Program Outcomes

Doctoral Training
To date our program has supported ten trainees; 4 current and 6 former fellows. One former fellow has received his PhD, and is currently working at Abbott Vascular, the sponsor of his training program industrial internship.

Diversity Outcomes

Diversity is a core value of the University of California. Our program shares this commitment to recruiting, training and promoting the careers of the most talented students from all backgrounds.

Fellowship Outcomes

Additional graduate fellowships awarded to trainees of this program include

GEM University Fellowship (1)
NSF Graduate Research Fellowship (3)
UC Berkeley Chancellor’s Fellowship (2)

Publication Outcomes

Since the program’s inception in 2011, current and former trainees have co-authored 11 journal articles based on their thesis research.  Examples of trainee publications include:

“Synovial stem cells and their responses to the porosity of microfibrous scaffold”
Lee BL*, Tang Z, Wang A, Huang F, Yan Z, Wang D, Chu JS, Dixit N, Yang L, Li S.  Acta Biomater. 2013, 9(7):7264-75

In this study, we identified and characterized a new type of stem cells from the synovial membrane of knee joint, named neural crest cell-like synovial stem cells, and demonstrated that their differentiation can be controlled by both soluble chemical factors and biophysical factors such as scaffold porosity.  When treated with transforming growth factor β1, these cells differentiated into mesenchymal stem cells and lost differentiation potential toward neural lineages.  Differentiation of these cells on electrospun composite scaffolds with various porosities was tested. Greater scaffold porosity enhanced cell infiltration in vitro and in vivo, increased the expression of chondrogenic and osteogenic genes and suppressed smooth muscle and adipogenic genes, suggesting potential use for tissue regeneration.

“Single-cell Western blotting after whole-cell imaging to assess cancer chemotherapeutic response”

Kang CC, Lin JM*, Xu Z, Kumar S, Herr AE. Anal Chem. 2014, 86(20):10429-36
Intratumor heterogeneity remains a major obstacle to effective cancer therapy and personalized medicine. To advance our understanding of heterogeneity of chemosensitivity within tumor cell subpopulations, we optimized and applied a new targeted proteomics modality, single-cell western blotting (scWestern), to a human glioblastoma cell line. This technique supports thousands of concurrent single-cell western blots. High-content imaging of individual glioblastoma cells was integrated into the method prior to the scWestern assays, allowing comparison of phenotypic and proteomic data on the same cells. This study demonstrated that non-apoptotic glioblastoma cell subpopulations show up-regulation of the multidrug resistant protein, P-glycoprotein (P-gp), suggesting a potential mechanism for their drug resistance.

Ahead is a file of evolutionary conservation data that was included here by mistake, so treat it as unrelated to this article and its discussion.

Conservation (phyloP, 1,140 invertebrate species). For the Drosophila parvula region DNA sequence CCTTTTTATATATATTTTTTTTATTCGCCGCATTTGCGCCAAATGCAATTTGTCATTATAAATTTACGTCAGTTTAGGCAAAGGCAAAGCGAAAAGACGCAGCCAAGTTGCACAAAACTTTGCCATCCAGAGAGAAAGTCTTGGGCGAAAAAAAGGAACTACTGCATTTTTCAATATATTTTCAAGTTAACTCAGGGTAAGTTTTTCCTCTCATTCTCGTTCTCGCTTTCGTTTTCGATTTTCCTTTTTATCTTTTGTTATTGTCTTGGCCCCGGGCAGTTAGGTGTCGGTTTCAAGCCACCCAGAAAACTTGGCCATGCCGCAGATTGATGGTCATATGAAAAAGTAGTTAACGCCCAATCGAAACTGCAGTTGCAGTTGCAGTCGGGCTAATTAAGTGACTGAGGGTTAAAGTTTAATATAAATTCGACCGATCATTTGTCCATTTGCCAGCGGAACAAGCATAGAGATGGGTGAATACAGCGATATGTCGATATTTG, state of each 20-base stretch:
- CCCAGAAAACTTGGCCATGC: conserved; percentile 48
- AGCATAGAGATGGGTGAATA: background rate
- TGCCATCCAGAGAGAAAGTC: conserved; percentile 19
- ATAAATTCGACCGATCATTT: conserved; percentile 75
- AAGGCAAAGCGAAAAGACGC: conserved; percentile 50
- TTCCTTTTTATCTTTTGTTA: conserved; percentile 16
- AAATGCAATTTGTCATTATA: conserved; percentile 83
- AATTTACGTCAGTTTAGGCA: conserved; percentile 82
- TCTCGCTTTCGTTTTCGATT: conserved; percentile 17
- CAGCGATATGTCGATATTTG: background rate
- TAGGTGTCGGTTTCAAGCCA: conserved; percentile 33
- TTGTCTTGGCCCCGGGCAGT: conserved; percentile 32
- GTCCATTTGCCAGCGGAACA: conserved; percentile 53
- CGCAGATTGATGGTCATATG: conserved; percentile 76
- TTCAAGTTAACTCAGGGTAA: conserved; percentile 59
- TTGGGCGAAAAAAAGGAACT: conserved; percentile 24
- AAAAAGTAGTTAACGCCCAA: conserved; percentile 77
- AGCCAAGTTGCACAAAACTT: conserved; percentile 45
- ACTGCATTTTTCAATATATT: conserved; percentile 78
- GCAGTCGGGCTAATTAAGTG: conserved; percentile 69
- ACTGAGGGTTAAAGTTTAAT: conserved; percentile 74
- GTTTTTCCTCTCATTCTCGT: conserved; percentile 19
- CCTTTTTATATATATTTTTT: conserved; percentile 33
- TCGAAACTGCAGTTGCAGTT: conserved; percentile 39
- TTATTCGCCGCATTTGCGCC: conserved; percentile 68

“CRALBP supports the mammalian retinal visual cycle and cone vision”

Xue Y, Shen SQ, Jui J*, Rupp AC, Byrne LC, Hattar S, Flannery JG, Corbo JC, Kefalov VJ, J Clin Invest. 2015, 125(2):727-38

Mutations in the cellular retinaldehyde-binding protein (CRALBP) can lead to severe cone photoreceptor-mediated vision loss in patients. It is not known how CRALBP supports cone function or how altered CRALBP leads to cone dysfunction. Our results identified Müller cell CRALBP as a key component of the retinal visual cycle and demonstrate that this pathway is important for maintaining normal cone-driven vision and accelerating cone dark adaptation. We determined that deletion of the CRALBP gene Rlbp1 in mice impairs the retinal visual cycle. Mutant mice exhibited M-opsin mislocalization, M-cone loss, and impairment of cone-driven visual behavior, light responses and dark adaptation. Adeno-associated virus-mediated restoration of CRALBP expression in Müller cells of these mutant mice rescued the retinal visual cycle and M-cone sensitivity, suggesting potential gene therapeutic strategies for CRALBP-mediated vision loss in patients.

Industrial Internships
Fellows of this program have served as interns at:
Abbott Vascular
Caribou Biosciences
CellASIC Millipore

Beyond Coursework

Fellows of this program have access to a rich array of seminars, career development workshops and cultural activities available on the UC Berkeley campus, and in the broader San Francisco Bay Area. Fellows present their work at the Berkeley Stem Cell Center Retreat, held annually at the Asilomar Conference Grounds, Monterey, CA.